Apple has extended the deadline for in-app purchases and account deletion requirements until June 30 this year, providing a breather to developers amid growing cases of omicron variant of Covid-19, the company said in a developer blog post.
Apple had earlier mandated app developers offering paid online group services to use in-app purchases under guidelines 3.1.1. The guideline was earlier expected to be rolled out in 2020 but was deferred due to the pandemic. The extension of the timeline for account deletion, which was earlier expected to be enforced from January 31, means developers will have more time to add the option that will let users delete their account from the app in case they decide to not use the app anymore. The policy was part of App Store Review Guidelines 5.1.1 which aims at providing more control to users over their data and to prevent its misuse by developers.
Data privacy laws such as GDPR mandate app developers to provide users with the option to request deletion of their personal data upon request immediately if the data is no longer required for the purpose it was being collected for. The extension of this guideline is not good news for users, but it will allow developers to at least implement the policy properly.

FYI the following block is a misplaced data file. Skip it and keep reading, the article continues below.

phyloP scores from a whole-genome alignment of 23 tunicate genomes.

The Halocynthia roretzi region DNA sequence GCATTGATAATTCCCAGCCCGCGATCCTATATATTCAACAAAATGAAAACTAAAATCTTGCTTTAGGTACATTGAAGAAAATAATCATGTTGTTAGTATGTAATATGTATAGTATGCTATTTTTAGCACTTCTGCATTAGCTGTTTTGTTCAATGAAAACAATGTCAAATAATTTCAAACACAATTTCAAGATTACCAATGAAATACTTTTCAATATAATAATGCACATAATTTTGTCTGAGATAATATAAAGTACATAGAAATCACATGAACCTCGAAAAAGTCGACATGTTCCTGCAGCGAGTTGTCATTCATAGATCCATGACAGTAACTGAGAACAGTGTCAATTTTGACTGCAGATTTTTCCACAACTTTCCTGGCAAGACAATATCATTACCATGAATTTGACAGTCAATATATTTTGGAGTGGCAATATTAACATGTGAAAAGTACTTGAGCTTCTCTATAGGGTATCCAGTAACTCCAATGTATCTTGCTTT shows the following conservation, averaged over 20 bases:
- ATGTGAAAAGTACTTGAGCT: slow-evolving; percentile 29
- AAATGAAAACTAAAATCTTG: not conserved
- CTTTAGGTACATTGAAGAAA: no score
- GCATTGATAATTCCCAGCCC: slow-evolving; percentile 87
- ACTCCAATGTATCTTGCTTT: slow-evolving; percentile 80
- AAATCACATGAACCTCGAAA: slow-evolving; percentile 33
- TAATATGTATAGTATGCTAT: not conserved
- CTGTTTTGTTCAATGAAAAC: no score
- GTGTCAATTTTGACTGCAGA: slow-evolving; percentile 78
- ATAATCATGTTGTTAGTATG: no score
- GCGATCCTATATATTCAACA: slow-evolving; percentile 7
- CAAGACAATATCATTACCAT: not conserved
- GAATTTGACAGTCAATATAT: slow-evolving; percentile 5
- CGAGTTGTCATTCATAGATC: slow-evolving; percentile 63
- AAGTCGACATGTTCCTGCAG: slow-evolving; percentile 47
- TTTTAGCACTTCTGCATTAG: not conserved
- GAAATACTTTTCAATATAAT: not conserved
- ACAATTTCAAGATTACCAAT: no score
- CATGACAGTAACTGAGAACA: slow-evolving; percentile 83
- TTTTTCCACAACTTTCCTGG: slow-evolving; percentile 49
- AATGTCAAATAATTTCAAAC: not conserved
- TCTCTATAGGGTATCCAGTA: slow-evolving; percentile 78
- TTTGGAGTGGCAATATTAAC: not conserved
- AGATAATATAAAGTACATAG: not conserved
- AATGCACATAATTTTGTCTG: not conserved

Guideline 3.1.1 requires all app developers offering services such as subscription, in-game currencies, premium content, or unlocking full version to use Apple’s in-app purchase instead of using their own payment mechanism through external links in the app’s metadata. It is part of Apple’s controversial policy to restrict app developers from using any other payment mechanism other than the one offered by Apple. Using the proprietary in-app purchase mechanism means developers would have to pay up to 30% App Store commission to Apple for financial transactions. Developers making under $1 million annually in App Store sales have to pay 15%, while commission on subscription is 15% after one year.
The App Store commission has been a bone of contention between Apple and developers for a long time and has resulted in several lawsuits against the company. The policy has been called anti-competitive and is under probe in several countries including India, where the Competition Commission of India (CCI) initiated a probe in September 2021.
Apple on its part has argued that restricting payment through proprietary in app-purchase helps keep the iOS ecosystem secure.
Early this month, the company said the App Store has helped developers sell digital services worth more than $260 billion since its inception in 2008.